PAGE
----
Heat stroke is the most serious heat-related illness. It occurs when the body can no longer control its temperature: the body’s temperature rises rapidly, the sweating mechanism fails, and the body is unable to cool down. When heat stroke occurs, the body temperature can rise to 106°F or higher within 10 to 15 minutes. Heat stroke can cause permanent disability or death if the person does not receive emergency treatment.
Heat exhaustion is the body’s response to an excessive loss of water and salt, usually through excessive sweating. Heat exhaustion is most likely to affect elderly people, people with high blood pressure, and those working in a hot environment.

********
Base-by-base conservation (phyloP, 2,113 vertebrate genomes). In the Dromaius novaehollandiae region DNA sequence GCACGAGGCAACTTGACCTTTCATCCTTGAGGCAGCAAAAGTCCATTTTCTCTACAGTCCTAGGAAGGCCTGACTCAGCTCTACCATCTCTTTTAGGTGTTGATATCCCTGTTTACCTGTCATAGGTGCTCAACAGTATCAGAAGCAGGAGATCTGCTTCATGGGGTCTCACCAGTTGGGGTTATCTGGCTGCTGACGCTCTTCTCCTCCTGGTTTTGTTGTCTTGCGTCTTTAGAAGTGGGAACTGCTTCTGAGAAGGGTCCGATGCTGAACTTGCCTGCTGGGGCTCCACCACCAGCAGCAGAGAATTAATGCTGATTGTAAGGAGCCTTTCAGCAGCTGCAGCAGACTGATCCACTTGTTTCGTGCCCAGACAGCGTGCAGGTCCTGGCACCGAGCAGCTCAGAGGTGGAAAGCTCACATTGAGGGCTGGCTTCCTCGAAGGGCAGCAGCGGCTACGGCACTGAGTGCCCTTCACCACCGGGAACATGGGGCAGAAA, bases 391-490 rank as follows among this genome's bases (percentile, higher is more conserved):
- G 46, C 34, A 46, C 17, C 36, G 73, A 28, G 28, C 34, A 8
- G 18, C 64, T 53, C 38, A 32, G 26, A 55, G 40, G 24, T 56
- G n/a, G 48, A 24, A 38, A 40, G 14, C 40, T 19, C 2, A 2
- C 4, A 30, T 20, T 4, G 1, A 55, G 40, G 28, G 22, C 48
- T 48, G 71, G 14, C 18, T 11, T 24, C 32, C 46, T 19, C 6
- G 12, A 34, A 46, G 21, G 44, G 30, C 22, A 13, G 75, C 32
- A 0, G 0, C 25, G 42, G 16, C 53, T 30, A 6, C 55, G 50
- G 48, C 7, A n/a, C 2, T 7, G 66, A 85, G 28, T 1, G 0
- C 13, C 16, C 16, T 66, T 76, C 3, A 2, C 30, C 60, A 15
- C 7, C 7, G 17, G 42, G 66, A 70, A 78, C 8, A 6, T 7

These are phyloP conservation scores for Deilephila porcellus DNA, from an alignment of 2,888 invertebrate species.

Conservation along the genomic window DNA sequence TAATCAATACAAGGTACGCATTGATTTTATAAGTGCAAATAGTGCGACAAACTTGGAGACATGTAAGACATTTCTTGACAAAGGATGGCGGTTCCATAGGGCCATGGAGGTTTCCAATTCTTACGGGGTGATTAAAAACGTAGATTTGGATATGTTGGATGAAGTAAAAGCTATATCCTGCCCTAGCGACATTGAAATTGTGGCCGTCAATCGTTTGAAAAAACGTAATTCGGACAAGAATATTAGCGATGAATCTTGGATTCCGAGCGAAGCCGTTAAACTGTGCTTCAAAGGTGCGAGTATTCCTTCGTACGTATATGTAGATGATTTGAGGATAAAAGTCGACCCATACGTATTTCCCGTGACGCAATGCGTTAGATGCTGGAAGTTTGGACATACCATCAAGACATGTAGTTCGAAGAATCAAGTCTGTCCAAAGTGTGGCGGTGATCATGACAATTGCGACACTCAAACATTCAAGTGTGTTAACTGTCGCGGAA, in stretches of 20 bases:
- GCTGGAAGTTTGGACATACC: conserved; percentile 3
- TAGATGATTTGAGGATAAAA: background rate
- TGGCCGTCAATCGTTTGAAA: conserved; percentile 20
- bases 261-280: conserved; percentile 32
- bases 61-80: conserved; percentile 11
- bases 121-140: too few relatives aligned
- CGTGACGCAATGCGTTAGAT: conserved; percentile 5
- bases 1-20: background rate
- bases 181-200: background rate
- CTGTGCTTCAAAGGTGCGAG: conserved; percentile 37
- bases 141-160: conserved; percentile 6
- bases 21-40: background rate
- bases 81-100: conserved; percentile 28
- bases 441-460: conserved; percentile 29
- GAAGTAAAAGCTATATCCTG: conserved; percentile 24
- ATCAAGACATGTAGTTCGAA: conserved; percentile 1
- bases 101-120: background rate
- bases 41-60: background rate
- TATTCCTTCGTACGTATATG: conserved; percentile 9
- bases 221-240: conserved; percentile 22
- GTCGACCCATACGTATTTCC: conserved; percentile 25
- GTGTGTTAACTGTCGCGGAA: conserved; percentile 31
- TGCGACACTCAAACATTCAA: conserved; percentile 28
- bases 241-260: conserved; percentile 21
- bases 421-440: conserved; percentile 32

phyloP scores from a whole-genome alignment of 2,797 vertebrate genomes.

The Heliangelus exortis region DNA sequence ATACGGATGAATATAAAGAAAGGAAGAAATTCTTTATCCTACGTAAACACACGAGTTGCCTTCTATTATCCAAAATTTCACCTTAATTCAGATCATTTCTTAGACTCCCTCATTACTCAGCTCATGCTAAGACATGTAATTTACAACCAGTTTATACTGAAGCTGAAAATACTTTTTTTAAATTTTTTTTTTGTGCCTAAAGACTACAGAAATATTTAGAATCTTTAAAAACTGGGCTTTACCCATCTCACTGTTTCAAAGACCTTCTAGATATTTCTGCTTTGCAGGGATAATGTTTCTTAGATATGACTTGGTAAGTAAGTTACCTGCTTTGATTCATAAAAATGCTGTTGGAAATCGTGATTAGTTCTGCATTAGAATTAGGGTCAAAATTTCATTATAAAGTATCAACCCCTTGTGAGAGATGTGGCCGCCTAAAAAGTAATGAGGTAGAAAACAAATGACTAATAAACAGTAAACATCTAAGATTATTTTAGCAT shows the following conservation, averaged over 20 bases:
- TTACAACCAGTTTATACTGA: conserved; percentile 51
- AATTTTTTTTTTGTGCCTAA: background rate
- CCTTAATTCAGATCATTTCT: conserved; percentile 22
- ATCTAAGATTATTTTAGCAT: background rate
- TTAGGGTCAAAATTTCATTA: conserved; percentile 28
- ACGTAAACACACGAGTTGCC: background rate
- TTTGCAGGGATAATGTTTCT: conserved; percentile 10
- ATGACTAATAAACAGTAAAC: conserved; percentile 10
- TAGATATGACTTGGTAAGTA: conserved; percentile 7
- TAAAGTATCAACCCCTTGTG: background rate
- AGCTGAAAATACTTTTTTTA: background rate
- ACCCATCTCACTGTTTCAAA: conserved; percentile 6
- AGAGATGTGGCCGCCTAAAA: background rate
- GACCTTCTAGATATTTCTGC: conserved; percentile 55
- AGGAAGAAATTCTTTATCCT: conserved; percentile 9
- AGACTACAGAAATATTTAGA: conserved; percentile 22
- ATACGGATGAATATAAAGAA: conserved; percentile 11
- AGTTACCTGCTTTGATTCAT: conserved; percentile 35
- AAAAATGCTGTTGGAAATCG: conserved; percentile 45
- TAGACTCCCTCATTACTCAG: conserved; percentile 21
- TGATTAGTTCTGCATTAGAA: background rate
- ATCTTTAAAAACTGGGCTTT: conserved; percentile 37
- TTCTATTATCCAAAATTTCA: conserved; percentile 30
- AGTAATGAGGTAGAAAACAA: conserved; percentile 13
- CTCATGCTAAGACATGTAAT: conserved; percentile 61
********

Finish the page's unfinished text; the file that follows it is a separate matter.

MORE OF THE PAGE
Heat cramps usually affect workers who sweat a lot during strenuous activity. This sweating depletes the body’s salt and moisture levels. Low salt levels in muscles cause painful cramps. Heat cramps may also be a symptom of heat exhaustion.
Heat syncope is a fainting (syncope) episode or dizziness that usually occurs when standing for too long or suddenly standing up after sitting or lying. Factors that may contribute to heat syncope include dehydration and lack of acclimatization.